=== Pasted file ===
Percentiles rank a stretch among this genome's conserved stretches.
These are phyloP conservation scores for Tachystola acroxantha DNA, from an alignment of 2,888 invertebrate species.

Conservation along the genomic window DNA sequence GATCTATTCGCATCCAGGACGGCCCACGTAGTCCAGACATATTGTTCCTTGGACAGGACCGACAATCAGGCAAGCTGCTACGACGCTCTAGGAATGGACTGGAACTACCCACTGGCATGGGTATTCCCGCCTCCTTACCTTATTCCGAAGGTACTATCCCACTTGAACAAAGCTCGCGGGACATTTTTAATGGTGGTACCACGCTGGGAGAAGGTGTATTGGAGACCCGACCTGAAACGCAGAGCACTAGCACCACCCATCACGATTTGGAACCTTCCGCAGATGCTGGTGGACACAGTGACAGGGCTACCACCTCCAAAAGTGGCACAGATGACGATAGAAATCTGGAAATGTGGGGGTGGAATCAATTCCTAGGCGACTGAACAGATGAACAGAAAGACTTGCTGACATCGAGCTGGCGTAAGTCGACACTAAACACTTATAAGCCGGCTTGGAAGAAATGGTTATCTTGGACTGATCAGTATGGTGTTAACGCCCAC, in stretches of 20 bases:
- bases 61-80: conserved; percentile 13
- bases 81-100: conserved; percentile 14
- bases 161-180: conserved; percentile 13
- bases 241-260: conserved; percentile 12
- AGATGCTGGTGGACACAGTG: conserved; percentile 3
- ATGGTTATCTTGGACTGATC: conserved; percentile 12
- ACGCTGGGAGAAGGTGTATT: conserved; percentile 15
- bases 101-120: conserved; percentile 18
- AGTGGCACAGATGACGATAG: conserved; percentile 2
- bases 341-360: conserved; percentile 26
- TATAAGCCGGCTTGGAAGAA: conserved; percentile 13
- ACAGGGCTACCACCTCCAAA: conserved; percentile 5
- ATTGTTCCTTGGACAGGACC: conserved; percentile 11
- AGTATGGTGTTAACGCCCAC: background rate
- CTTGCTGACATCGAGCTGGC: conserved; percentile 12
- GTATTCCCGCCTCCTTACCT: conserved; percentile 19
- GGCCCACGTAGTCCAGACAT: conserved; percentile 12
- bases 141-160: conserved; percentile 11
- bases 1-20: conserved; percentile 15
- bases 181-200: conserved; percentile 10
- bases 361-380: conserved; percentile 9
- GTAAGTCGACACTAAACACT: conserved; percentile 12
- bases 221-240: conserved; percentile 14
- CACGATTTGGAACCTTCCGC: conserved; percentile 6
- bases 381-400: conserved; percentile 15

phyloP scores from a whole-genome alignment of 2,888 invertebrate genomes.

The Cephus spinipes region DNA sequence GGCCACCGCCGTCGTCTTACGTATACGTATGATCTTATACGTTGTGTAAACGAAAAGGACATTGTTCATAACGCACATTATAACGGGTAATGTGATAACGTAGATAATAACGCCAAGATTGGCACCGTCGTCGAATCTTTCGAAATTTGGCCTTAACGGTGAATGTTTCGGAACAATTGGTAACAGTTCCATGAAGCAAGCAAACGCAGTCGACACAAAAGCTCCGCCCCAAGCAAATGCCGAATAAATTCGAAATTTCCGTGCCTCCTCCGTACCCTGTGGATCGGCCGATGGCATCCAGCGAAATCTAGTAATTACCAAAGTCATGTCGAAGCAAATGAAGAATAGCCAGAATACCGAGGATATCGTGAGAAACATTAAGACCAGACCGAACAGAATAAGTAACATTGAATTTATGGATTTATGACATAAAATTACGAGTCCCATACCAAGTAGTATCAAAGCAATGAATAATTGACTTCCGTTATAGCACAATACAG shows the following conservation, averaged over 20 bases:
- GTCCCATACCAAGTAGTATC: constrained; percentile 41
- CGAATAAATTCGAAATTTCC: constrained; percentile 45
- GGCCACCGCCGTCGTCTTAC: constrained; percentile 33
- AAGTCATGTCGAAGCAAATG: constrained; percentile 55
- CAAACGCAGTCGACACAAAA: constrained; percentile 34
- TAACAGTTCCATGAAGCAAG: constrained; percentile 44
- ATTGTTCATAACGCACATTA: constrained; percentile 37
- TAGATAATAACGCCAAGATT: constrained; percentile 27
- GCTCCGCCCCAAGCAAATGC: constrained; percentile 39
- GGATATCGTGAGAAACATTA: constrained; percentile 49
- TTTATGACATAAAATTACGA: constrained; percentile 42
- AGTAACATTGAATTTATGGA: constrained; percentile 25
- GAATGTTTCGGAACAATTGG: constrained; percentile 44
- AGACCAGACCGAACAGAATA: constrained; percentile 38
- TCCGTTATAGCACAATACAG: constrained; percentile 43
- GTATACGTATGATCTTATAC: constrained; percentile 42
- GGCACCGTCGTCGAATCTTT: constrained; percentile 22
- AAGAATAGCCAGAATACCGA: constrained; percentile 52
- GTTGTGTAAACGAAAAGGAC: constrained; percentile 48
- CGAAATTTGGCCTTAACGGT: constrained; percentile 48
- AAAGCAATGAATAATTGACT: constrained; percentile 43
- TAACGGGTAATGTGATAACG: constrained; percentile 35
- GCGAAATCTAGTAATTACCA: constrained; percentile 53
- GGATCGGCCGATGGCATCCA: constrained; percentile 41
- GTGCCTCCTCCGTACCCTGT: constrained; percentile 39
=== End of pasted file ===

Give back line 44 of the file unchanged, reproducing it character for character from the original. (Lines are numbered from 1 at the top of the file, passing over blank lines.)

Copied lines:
- AGACCAGACCGAACAGAATA: constrained; percentile 38